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The SANE Blog

Meet Jenni.

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Meet Jenni, a dynamic individual whose life is defined not by her challenges, but by her incredible strength and resilience.  

Jenni lives with Schizophrenia and is legally blind, navigating life with the help of her guide dog, Gretel. Despite facing multiple medical conditions, Jenni's spirit remains unbroken. 

“Schizophrenia has thrown me a huge curve ball. But it hasn’t and won't beat me. It has meant that I haven’t always been able to do everything I have wanted, but its has also meant that I have done some pretty amazing things, that maybe I would not have done without it!” 

A lover of all things creative, Jenni finds joy in singing and various artistic pursuits. She also founded and runs a Swish (Vision Impaired Table Tennis) group in her community. Her faith and church community have been pivotal in her journey, providing a strong support system. 

Schizophrenia has undoubtedly thrown Jenni some significant challenges, including spending much of her adolescence in psychiatric hospitals. Despite being told she might not live to see 21, Jenni is now 40 and thriving. Managing her illness outside the hospital has been crucial to her recovery, although she acknowledges it as a lifelong journey. 

One of Jenni's proudest achievements is learning to like herself. Early onset Schizophrenia had a profound impact on her self-esteem during her teenage years, but she has worked hard to rebuild a positive self-image.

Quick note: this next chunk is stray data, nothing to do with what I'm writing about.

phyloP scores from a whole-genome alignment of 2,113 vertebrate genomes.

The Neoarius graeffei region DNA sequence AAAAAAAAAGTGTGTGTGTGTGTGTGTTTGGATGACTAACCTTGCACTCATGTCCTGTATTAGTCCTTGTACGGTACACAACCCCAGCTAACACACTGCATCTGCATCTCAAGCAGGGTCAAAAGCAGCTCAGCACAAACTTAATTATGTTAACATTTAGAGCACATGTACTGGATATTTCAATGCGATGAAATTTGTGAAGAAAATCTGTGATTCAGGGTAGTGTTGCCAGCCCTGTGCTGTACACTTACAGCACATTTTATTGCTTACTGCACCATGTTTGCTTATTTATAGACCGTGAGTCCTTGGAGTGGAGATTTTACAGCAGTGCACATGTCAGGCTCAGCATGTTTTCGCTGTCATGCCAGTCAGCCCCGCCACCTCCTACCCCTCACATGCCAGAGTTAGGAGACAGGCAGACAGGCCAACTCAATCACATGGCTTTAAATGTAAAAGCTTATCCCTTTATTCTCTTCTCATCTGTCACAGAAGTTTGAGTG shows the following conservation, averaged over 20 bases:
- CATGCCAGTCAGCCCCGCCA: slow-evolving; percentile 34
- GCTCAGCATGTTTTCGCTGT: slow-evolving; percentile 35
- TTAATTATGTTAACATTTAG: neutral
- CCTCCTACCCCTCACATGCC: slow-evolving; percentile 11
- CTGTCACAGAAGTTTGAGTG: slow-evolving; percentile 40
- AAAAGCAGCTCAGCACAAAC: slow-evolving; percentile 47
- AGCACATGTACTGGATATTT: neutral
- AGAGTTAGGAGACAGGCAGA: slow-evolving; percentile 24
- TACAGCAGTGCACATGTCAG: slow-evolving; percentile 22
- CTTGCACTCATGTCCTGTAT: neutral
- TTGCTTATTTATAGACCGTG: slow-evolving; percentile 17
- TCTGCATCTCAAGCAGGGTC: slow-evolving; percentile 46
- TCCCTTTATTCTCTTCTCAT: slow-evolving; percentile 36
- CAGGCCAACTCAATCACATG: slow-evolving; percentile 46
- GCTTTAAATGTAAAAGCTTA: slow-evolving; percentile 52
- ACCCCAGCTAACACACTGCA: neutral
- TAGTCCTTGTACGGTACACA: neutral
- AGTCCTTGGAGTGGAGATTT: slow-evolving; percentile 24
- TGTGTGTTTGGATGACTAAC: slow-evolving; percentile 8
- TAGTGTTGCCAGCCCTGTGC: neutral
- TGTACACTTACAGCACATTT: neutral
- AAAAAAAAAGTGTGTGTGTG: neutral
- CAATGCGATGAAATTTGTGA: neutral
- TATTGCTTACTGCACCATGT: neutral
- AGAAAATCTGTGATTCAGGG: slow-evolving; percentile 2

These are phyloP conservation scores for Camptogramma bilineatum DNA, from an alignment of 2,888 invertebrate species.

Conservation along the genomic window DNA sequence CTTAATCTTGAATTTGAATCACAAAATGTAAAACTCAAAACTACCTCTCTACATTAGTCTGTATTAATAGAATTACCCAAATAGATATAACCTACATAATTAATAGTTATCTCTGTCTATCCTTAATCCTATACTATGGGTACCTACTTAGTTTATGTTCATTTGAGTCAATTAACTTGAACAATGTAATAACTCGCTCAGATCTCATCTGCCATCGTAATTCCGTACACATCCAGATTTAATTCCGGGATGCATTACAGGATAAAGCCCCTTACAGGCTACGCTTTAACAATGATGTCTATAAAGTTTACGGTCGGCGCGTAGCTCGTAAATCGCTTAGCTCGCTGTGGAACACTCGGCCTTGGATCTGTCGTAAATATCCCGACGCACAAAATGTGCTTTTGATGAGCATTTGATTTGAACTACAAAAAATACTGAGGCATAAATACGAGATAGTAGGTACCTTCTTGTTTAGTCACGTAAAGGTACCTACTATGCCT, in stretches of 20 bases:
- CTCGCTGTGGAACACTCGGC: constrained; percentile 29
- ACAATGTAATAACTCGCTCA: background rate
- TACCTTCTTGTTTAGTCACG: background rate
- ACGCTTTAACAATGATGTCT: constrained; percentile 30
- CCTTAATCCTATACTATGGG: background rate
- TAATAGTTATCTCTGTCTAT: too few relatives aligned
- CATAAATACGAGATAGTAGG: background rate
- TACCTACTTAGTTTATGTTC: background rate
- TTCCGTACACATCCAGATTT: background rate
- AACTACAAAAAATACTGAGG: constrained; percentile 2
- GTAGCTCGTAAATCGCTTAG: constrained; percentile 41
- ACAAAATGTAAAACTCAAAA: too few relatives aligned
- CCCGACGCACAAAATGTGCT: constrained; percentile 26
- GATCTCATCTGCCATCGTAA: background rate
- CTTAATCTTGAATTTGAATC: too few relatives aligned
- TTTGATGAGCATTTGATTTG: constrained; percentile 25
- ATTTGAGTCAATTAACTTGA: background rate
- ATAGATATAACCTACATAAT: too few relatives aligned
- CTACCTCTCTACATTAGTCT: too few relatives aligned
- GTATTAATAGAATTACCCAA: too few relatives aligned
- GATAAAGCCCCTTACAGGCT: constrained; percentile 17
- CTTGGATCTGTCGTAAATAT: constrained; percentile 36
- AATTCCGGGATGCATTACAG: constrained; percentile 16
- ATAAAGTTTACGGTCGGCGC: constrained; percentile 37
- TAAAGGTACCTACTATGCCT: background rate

A common misconception Jenni faces is the belief that Schizophrenia is caused by drug use. Jenni has “never even smoked a cigarette”, let alone used drugs. She resides in a Supported Independent Living house, where the empathetic staff, many of whom have their own mental health struggles, provide understanding and support. She also receives incredible support from her mother and NDIS workers. 

On tough days when her symptoms intensify, Jenni turns to singing. It not only relaxes her but also helps manage her symptoms. She emphasizes the importance of speaking up about Schizophrenia to challenge and change community misconceptions. 

“I think it’s hugely important that people with Schizophrenia speak up. We can’t alter the community’s misperceptions by pulling a rug over it. Myself, I am proud that I have Schizophrenia. And I’m proud of the accomplishments I have achieved as a result.  

The thing that I’d like you to take away from reading a bit of my story is that no matter what Mental Illness, or other significant life challenges you are facing, there is always hope. And The Glass Is Always HALF FULL!” 

Jenni's story is a testament to the power of hope and resilience. No matter the challenges life throws at you, there is always hope, and as Jenni puts it, the glass is always half full. 

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